Monitoring and tracking cyclones over the Indian Ocean
Tropical cyclone forecasting has proven to be a difficult task. In order to precisely estimate the position of the cyclone and deliver the necessary warnings for disaster management, numerous techniques and models have been created. Storm surge is the tropical cyclones most catastrophic effect, especially for the Indian coastal districts. Due to the Indian region’s very variable bathymetry, even a small discrepancy in the predicted time of landfall can result in a completely different storm surge height. Also, many statistical models are developed to predict cyclone intensity. The upper-ocean heat storage, which is typically represented in the oceanic eddies and dynamic topography, is a crucial component that improves our understanding of how cyclones intensify in addition to atmospheric and sea surface temperature parameters. Radar altimeters’ anomalies in sea surface height can be used to determine this parameter.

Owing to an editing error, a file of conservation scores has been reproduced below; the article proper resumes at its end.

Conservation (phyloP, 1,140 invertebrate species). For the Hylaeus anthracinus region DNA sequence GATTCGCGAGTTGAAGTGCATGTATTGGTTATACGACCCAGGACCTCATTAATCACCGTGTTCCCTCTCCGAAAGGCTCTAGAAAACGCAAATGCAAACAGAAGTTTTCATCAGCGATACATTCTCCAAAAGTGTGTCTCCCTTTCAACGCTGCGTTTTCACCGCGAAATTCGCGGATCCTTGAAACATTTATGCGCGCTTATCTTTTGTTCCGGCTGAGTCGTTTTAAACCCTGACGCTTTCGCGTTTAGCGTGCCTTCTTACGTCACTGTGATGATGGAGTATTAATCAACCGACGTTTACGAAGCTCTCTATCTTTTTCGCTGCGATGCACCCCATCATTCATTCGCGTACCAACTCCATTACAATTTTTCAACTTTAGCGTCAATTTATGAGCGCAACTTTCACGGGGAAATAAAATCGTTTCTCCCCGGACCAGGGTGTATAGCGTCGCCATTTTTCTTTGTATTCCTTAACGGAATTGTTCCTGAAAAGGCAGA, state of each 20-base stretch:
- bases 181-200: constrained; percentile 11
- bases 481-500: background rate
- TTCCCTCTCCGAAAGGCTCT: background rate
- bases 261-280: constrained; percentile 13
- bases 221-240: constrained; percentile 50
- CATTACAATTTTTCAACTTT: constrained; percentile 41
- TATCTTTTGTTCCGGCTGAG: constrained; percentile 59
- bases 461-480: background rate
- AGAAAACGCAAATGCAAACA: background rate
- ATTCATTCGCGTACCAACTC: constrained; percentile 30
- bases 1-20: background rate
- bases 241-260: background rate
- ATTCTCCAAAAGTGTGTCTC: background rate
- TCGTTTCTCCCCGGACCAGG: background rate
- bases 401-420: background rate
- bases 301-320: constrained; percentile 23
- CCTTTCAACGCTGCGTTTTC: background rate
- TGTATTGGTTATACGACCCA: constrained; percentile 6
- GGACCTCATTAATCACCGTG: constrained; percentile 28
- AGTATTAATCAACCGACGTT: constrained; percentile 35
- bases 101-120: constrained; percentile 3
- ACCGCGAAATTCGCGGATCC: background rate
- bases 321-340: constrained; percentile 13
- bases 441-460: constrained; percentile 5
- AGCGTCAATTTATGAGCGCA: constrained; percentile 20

When making an intensity or track forecast, new technologies have been used to take each of these aspects into account. The Space Applications Centre in Ahmadabad developed two-dimensional axisymmetric cyclone models as one of the first attempts to anticipate tropical cyclones. These models offered a fundamental understanding of the physical processes within a tropical cyclone and assisted in the interpretation of the satellite measurements, even if they had little to no applicability for real-time forecasting needs. Tropical cyclone research was aided by the development of next-generation satellite observations, particularly the wind scatter meter onboard the first European Remote Sensing (ERS-1) satellite.